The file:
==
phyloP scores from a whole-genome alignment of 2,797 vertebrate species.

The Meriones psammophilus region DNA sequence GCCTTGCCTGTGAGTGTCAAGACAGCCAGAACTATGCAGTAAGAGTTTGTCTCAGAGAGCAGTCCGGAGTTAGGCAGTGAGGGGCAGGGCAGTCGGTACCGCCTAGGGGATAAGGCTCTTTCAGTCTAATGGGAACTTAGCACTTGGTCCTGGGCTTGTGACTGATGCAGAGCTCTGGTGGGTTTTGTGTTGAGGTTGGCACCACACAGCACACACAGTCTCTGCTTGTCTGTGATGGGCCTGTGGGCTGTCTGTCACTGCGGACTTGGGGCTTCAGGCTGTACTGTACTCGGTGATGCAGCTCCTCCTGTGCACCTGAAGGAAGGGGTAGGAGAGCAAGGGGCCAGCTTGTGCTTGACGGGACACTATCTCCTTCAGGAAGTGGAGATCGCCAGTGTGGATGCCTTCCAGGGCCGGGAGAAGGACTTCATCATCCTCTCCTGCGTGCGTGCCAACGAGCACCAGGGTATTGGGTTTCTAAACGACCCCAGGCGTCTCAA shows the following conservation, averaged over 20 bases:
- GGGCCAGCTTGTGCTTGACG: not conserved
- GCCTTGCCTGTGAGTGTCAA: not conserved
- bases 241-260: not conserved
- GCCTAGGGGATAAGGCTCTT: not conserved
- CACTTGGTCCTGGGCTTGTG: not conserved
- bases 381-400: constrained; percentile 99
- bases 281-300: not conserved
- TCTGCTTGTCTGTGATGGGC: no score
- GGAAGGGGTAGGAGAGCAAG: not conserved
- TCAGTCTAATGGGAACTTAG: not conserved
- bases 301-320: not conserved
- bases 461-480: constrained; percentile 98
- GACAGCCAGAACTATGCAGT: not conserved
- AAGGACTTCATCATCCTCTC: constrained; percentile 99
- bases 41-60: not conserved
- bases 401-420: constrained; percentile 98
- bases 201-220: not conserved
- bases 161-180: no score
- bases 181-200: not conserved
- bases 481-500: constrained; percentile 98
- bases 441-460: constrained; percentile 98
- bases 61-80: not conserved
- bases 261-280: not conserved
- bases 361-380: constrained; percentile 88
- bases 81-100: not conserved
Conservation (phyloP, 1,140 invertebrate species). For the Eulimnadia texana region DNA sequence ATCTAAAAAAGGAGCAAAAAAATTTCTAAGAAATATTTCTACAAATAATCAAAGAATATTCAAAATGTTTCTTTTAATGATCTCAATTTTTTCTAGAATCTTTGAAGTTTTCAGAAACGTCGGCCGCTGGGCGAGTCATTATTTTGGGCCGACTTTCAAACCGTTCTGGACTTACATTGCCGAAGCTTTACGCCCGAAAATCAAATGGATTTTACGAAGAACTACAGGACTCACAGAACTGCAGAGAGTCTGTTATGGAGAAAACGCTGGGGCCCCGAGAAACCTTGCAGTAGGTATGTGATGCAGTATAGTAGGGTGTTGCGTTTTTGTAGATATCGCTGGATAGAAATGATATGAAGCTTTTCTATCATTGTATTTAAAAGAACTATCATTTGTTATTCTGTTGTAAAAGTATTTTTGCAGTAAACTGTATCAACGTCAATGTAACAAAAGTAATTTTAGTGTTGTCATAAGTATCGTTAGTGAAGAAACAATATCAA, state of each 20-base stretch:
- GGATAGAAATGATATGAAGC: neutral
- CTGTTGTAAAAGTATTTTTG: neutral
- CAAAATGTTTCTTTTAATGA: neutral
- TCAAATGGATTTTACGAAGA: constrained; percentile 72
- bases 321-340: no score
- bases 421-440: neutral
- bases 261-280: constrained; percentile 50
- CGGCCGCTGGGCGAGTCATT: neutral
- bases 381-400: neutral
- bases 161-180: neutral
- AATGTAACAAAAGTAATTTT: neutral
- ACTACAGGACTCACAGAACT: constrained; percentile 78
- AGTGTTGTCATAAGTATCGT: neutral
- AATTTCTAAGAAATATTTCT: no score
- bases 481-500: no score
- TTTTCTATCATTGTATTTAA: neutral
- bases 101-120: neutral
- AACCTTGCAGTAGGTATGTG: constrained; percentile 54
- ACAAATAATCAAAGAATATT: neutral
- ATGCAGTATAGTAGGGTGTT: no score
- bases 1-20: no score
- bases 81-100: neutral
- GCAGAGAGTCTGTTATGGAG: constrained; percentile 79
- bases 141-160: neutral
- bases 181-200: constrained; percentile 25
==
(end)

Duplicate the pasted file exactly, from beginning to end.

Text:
phyloP scores from a whole-genome alignment of 2,797 vertebrate species.

The Meriones psammophilus region DNA sequence GCCTTGCCTGTGAGTGTCAAGACAGCCAGAACTATGCAGTAAGAGTTTGTCTCAGAGAGCAGTCCGGAGTTAGGCAGTGAGGGGCAGGGCAGTCGGTACCGCCTAGGGGATAAGGCTCTTTCAGTCTAATGGGAACTTAGCACTTGGTCCTGGGCTTGTGACTGATGCAGAGCTCTGGTGGGTTTTGTGTTGAGGTTGGCACCACACAGCACACACAGTCTCTGCTTGTCTGTGATGGGCCTGTGGGCTGTCTGTCACTGCGGACTTGGGGCTTCAGGCTGTACTGTACTCGGTGATGCAGCTCCTCCTGTGCACCTGAAGGAAGGGGTAGGAGAGCAAGGGGCCAGCTTGTGCTTGACGGGACACTATCTCCTTCAGGAAGTGGAGATCGCCAGTGTGGATGCCTTCCAGGGCCGGGAGAAGGACTTCATCATCCTCTCCTGCGTGCGTGCCAACGAGCACCAGGGTATTGGGTTTCTAAACGACCCCAGGCGTCTCAA shows the following conservation, averaged over 20 bases:
- GGGCCAGCTTGTGCTTGACG: not conserved
- GCCTTGCCTGTGAGTGTCAA: not conserved
- bases 241-260: not conserved
- GCCTAGGGGATAAGGCTCTT: not conserved
- CACTTGGTCCTGGGCTTGTG: not conserved
- bases 381-400: constrained; percentile 99
- bases 281-300: not conserved
- TCTGCTTGTCTGTGATGGGC: no score
- GGAAGGGGTAGGAGAGCAAG: not conserved
- TCAGTCTAATGGGAACTTAG: not conserved
- bases 301-320: not conserved
- bases 461-480: constrained; percentile 98
- GACAGCCAGAACTATGCAGT: not conserved
- AAGGACTTCATCATCCTCTC: constrained; percentile 99
- bases 41-60: not conserved
- bases 401-420: constrained; percentile 98
- bases 201-220: not conserved
- bases 161-180: no score
- bases 181-200: not conserved
- bases 481-500: constrained; percentile 98
- bases 441-460: constrained; percentile 98
- bases 61-80: not conserved
- bases 261-280: not conserved
- bases 361-380: constrained; percentile 88
- bases 81-100: not conserved
Conservation (phyloP, 1,140 invertebrate species). For the Eulimnadia texana region DNA sequence ATCTAAAAAAGGAGCAAAAAAATTTCTAAGAAATATTTCTACAAATAATCAAAGAATATTCAAAATGTTTCTTTTAATGATCTCAATTTTTTCTAGAATCTTTGAAGTTTTCAGAAACGTCGGCCGCTGGGCGAGTCATTATTTTGGGCCGACTTTCAAACCGTTCTGGACTTACATTGCCGAAGCTTTACGCCCGAAAATCAAATGGATTTTACGAAGAACTACAGGACTCACAGAACTGCAGAGAGTCTGTTATGGAGAAAACGCTGGGGCCCCGAGAAACCTTGCAGTAGGTATGTGATGCAGTATAGTAGGGTGTTGCGTTTTTGTAGATATCGCTGGATAGAAATGATATGAAGCTTTTCTATCATTGTATTTAAAAGAACTATCATTTGTTATTCTGTTGTAAAAGTATTTTTGCAGTAAACTGTATCAACGTCAATGTAACAAAAGTAATTTTAGTGTTGTCATAAGTATCGTTAGTGAAGAAACAATATCAA, state of each 20-base stretch:
- GGATAGAAATGATATGAAGC: neutral
- CTGTTGTAAAAGTATTTTTG: neutral
- CAAAATGTTTCTTTTAATGA: neutral
- TCAAATGGATTTTACGAAGA: constrained; percentile 72
- bases 321-340: no score
- bases 421-440: neutral
- bases 261-280: constrained; percentile 50
- CGGCCGCTGGGCGAGTCATT: neutral
- bases 381-400: neutral
- bases 161-180: neutral
- AATGTAACAAAAGTAATTTT: neutral
- ACTACAGGACTCACAGAACT: constrained; percentile 78
- AGTGTTGTCATAAGTATCGT: neutral
- AATTTCTAAGAAATATTTCT: no score
- bases 481-500: no score
- TTTTCTATCATTGTATTTAA: neutral
- bases 101-120: neutral
- AACCTTGCAGTAGGTATGTG: constrained; percentile 54
- ACAAATAATCAAAGAATATT: neutral
- ATGCAGTATAGTAGGGTGTT: no score
- bases 1-20: no score
- bases 81-100: neutral
- GCAGAGAGTCTGTTATGGAG: constrained; percentile 79
- bases 141-160: neutral
- bases 181-200: constrained; percentile 25